This course is designed to introduce students to the mushroom flora of Southeast Alaska. The focus will be on the use of taxonomic keys for identification of fungi and recognition of both edible and poisonous mushrooms. Cooking and preservation of mushrooms will be discussed. Field trips are followed by in-class identification of collected mushrooms.

There is a maximum of 18 students allowed in this class, and the class may be canceled if at least 10 people don’t pre-register for it. For more information, contact the UAS Sitka Campus Office of Continuing Education at 747-7762. To register, call 1-800-478-6653, Ext. 7762, or go to https://uas.ce.alaska.edu.

The Garden Show returns to KCAW-Raven Radio spring programming lineup March 16

KittyLaBountyAndMollieKablerKCAWGardenShow

Kitty LaBounty and Mollie Kabler (Photo courtesy of KCAW-Raven Radio)

For 25 years, Mollie Kabler and Kitty LaBounty have taken to the KCAW-Raven Radio airwaves during the spring months to broadcast The Garden Show.

This year there’s a major change to the show, as it moves to Wednesday mornings, about 8:30-9 a.m., starting on March 16. In past years the show aired on Saturday afternoons from April through June, or longer into the summer if work schedules permit. Topics include timely tasks for gardening in Southeast Alaska, taking on-air questions, and themes around basic and more advanced gardening of vegetables, flowers, fruit, trees, etc.

Mollie and Kitty each have been gardening in Sitka for more than 25 years, and they also have significant gardening experience from their childhoods in Wisconsin (Mollie) and Oregon (Kitty). They both are certified as Master Gardeners, after completing the class series offered by the University of Alaska Fairbanks Cooperative Extension Service.

To call the show with gardening questions, call 747-5877 between 8:30-9 a.m. on Wednesdays starting March 16.

• UAS Sitka Campus offers ‘Flora of Southeast Alaska’ course as a hybrid

Salmonberries await picking near the entrance to Sitka National Historical Park

Salmonberries await picking near the entrance to Sitka National Historical Park

A newish biology class by University of Alaska Southeast Sitka Campus associate professor Kitty LaBounty will itself be a “hybrid”, and it’s back for its second year.

FloraOfSEAK_Poster11x17_2016The DNA of most traditional botany classes is to gather students around a table of samples and look at them in a face-to-face classroom setting. By offering Flora of Southeast Alaska as both a local and distance-delivery (eLearning) class, students from anywhere can get up to speed on how to identify the common native trees, shrubs and herbs of southeast and south central Alaska. Local students can participate in the lectures on campus, while students across Alaska can see the imagery online and hear the lectures either live or via digital recording.

Flora of Southeast Alaska is a one-credit, seven-week workshop. The focus will be on identification of common species and attaining an understanding of their place in the ecosystem of Southeast Alaska. Students will discover how these plants interact with other plants and animals, and how humans use these plants for food, fuel, medicine, or simply enjoyment.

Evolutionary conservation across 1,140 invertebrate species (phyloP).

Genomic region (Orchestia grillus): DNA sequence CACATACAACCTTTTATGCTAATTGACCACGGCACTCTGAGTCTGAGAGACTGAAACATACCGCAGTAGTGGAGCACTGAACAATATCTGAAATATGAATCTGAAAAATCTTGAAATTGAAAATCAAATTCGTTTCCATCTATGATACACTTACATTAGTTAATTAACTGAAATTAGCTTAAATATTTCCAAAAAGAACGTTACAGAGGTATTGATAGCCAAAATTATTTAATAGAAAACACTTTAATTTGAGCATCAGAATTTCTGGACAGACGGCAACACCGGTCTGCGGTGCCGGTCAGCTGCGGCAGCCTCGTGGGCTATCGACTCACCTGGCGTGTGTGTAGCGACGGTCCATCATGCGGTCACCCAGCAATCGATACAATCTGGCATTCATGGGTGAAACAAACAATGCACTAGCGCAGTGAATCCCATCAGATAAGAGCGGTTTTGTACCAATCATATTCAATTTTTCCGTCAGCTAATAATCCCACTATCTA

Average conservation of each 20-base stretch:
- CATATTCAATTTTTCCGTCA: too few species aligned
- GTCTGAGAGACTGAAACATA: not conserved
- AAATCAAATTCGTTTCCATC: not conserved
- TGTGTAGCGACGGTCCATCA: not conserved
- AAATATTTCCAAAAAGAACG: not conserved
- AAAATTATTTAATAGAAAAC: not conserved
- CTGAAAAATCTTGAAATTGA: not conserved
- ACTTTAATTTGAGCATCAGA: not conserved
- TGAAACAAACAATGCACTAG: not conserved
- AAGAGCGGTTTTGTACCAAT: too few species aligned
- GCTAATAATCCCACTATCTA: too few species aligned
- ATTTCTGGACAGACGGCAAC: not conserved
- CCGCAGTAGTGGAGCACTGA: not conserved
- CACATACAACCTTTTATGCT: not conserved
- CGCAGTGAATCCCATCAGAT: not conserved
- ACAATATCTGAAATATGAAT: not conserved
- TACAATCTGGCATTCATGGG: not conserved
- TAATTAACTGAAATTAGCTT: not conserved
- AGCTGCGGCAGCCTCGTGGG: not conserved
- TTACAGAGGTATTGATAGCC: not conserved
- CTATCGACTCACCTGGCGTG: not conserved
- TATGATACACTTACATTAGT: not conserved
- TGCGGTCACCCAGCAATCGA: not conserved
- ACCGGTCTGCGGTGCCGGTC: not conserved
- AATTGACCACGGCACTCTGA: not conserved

In addition to illustrated weekly lectures, there will be written exercises and “check for understanding” activities. The class is available to any student without prerequisites. It does not count as credit toward a biology major at UAS.

Professor LaBounty brings her lifelong passion as a gardener and scientist to this topic, along with more than 25 years experience working on plant identification for state, federal and nonprofit agencies in Alaska.

The class will meet from 5:30-7 p.m. on Thursdays from Feb. 25 to April 30 — with time off for spring break. The cost is $187 for local students and $227 for eLearning (distance) students.

For more information, contact Kitty LaBounty at UAS Sitka Campus. 747-9432. To register, call 747-7700. or toll-free, 800-478-6653.

• First Natural History Seminar of the 2015-16 school year to be about mushrooms

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The first Natural History Seminar of the 2015-16 school year will feature guest speaker Noah Siegel giving the talk, “To Live and To Dye For: Edible, Poisonous, and Dye Mushrooms of Alaska,” at 7:30 p.m. on Thursday, Sept. 10, in Room 229 at the University of Alaska Southeast Sitka Campus.

Noah Siegel also will lead mushroom forays on the following weekend, with details to be announced at the talk. He also was a featured speaker at this year’s Girdwood Fungus Fair and Cordova Fungus Festival.

Siegel has developed extensive field mycology skills over two decades through photographing and identifying macrofungi across North America and on multiple trips to Australia and New Zealand. His mushroom photographs have won numerous awards from the North American Mycological Association (NAMA) photography contests. His technique and attention to detail are unrivaled, arising from a philosophy of maximizing utility for identification purposes while maintaining a high degree of aesthetic appeal.

The Natural History Seminar series features regular talks (usually monthly) about natural history topics of interest to Sitka. The series is sponsored by the University of Alaska Southeast Sitka Campus and the Sitka Sound Science Center. For more information, contact Kitty LaBounty at 747-9432.